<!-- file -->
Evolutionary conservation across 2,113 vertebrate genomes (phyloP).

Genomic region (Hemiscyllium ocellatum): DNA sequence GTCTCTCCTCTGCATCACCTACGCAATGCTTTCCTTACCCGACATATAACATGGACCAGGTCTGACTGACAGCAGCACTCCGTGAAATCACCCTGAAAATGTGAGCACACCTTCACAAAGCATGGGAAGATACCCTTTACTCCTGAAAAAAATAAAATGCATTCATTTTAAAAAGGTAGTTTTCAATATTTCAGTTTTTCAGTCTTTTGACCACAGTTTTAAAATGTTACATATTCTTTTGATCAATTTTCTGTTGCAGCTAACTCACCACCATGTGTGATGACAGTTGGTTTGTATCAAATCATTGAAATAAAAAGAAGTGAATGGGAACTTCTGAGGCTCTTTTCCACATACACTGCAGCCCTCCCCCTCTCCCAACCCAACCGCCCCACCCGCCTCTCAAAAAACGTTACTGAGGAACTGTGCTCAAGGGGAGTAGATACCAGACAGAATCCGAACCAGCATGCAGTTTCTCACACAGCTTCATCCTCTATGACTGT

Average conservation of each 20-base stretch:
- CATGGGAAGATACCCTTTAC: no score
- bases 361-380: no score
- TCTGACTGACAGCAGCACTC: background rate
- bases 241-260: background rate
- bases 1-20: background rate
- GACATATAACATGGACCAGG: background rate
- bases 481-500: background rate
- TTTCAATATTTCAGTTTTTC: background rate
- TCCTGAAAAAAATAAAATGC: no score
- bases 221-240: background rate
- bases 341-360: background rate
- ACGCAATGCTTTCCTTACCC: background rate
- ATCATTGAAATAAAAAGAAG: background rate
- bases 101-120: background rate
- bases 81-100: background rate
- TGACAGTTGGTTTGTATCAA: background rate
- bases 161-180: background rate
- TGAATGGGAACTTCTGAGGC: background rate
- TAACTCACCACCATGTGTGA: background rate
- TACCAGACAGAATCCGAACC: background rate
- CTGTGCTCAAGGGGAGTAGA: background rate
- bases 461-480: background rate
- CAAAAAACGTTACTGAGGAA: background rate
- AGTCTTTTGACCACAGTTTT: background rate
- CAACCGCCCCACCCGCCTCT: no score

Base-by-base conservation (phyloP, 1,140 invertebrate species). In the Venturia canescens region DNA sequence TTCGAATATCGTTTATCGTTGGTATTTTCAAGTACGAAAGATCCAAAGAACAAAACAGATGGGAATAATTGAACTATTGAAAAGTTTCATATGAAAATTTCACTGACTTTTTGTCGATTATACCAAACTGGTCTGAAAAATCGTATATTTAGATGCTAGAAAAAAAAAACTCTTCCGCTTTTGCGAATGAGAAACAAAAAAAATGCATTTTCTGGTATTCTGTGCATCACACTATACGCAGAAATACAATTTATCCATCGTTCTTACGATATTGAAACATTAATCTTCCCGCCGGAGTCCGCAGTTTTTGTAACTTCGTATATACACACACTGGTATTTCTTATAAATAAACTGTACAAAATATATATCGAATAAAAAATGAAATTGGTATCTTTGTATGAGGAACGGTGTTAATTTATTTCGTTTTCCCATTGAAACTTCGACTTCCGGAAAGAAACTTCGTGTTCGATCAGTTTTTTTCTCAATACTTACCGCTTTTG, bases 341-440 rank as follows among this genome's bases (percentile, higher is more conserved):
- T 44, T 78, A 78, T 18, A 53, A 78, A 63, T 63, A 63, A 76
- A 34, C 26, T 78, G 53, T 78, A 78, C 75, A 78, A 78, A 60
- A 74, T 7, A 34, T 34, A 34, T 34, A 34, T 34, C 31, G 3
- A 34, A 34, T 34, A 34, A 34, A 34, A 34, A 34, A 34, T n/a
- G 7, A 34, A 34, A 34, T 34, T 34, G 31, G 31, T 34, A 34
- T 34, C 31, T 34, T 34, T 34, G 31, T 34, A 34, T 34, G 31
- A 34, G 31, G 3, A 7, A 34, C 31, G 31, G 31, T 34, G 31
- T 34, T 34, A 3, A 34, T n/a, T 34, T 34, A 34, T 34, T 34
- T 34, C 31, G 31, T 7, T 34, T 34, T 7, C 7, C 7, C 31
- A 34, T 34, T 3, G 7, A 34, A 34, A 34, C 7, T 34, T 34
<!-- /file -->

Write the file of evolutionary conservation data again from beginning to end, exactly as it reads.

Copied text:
Evolutionary conservation across 2,113 vertebrate genomes (phyloP).

Genomic region (Hemiscyllium ocellatum): DNA sequence GTCTCTCCTCTGCATCACCTACGCAATGCTTTCCTTACCCGACATATAACATGGACCAGGTCTGACTGACAGCAGCACTCCGTGAAATCACCCTGAAAATGTGAGCACACCTTCACAAAGCATGGGAAGATACCCTTTACTCCTGAAAAAAATAAAATGCATTCATTTTAAAAAGGTAGTTTTCAATATTTCAGTTTTTCAGTCTTTTGACCACAGTTTTAAAATGTTACATATTCTTTTGATCAATTTTCTGTTGCAGCTAACTCACCACCATGTGTGATGACAGTTGGTTTGTATCAAATCATTGAAATAAAAAGAAGTGAATGGGAACTTCTGAGGCTCTTTTCCACATACACTGCAGCCCTCCCCCTCTCCCAACCCAACCGCCCCACCCGCCTCTCAAAAAACGTTACTGAGGAACTGTGCTCAAGGGGAGTAGATACCAGACAGAATCCGAACCAGCATGCAGTTTCTCACACAGCTTCATCCTCTATGACTGT

Average conservation of each 20-base stretch:
- CATGGGAAGATACCCTTTAC: no score
- bases 361-380: no score
- TCTGACTGACAGCAGCACTC: background rate
- bases 241-260: background rate
- bases 1-20: background rate
- GACATATAACATGGACCAGG: background rate
- bases 481-500: background rate
- TTTCAATATTTCAGTTTTTC: background rate
- TCCTGAAAAAAATAAAATGC: no score
- bases 221-240: background rate
- bases 341-360: background rate
- ACGCAATGCTTTCCTTACCC: background rate
- ATCATTGAAATAAAAAGAAG: background rate
- bases 101-120: background rate
- bases 81-100: background rate
- TGACAGTTGGTTTGTATCAA: background rate
- bases 161-180: background rate
- TGAATGGGAACTTCTGAGGC: background rate
- TAACTCACCACCATGTGTGA: background rate
- TACCAGACAGAATCCGAACC: background rate
- CTGTGCTCAAGGGGAGTAGA: background rate
- bases 461-480: background rate
- CAAAAAACGTTACTGAGGAA: background rate
- AGTCTTTTGACCACAGTTTT: background rate
- CAACCGCCCCACCCGCCTCT: no score

Base-by-base conservation (phyloP, 1,140 invertebrate species). In the Venturia canescens region DNA sequence TTCGAATATCGTTTATCGTTGGTATTTTCAAGTACGAAAGATCCAAAGAACAAAACAGATGGGAATAATTGAACTATTGAAAAGTTTCATATGAAAATTTCACTGACTTTTTGTCGATTATACCAAACTGGTCTGAAAAATCGTATATTTAGATGCTAGAAAAAAAAAACTCTTCCGCTTTTGCGAATGAGAAACAAAAAAAATGCATTTTCTGGTATTCTGTGCATCACACTATACGCAGAAATACAATTTATCCATCGTTCTTACGATATTGAAACATTAATCTTCCCGCCGGAGTCCGCAGTTTTTGTAACTTCGTATATACACACACTGGTATTTCTTATAAATAAACTGTACAAAATATATATCGAATAAAAAATGAAATTGGTATCTTTGTATGAGGAACGGTGTTAATTTATTTCGTTTTCCCATTGAAACTTCGACTTCCGGAAAGAAACTTCGTGTTCGATCAGTTTTTTTCTCAATACTTACCGCTTTTG, bases 341-440 rank as follows among this genome's bases (percentile, higher is more conserved):
- T 44, T 78, A 78, T 18, A 53, A 78, A 63, T 63, A 63, A 76
- A 34, C 26, T 78, G 53, T 78, A 78, C 75, A 78, A 78, A 60
- A 74, T 7, A 34, T 34, A 34, T 34, A 34, T 34, C 31, G 3
- A 34, A 34, T 34, A 34, A 34, A 34, A 34, A 34, A 34, T n/a
- G 7, A 34, A 34, A 34, T 34, T 34, G 31, G 31, T 34, A 34
- T 34, C 31, T 34, T 34, T 34, G 31, T 34, A 34, T 34, G 31
- A 34, G 31, G 3, A 7, A 34, C 31, G 31, G 31, T 34, G 31
- T 34, T 34, A 3, A 34, T n/a, T 34, T 34, A 34, T 34, T 34
- T 34, C 31, G 31, T 7, T 34, T 34, T 7, C 7, C 7, C 31
- A 34, T 34, T 3, G 7, A 34, A 34, A 34, C 7, T 34, T 34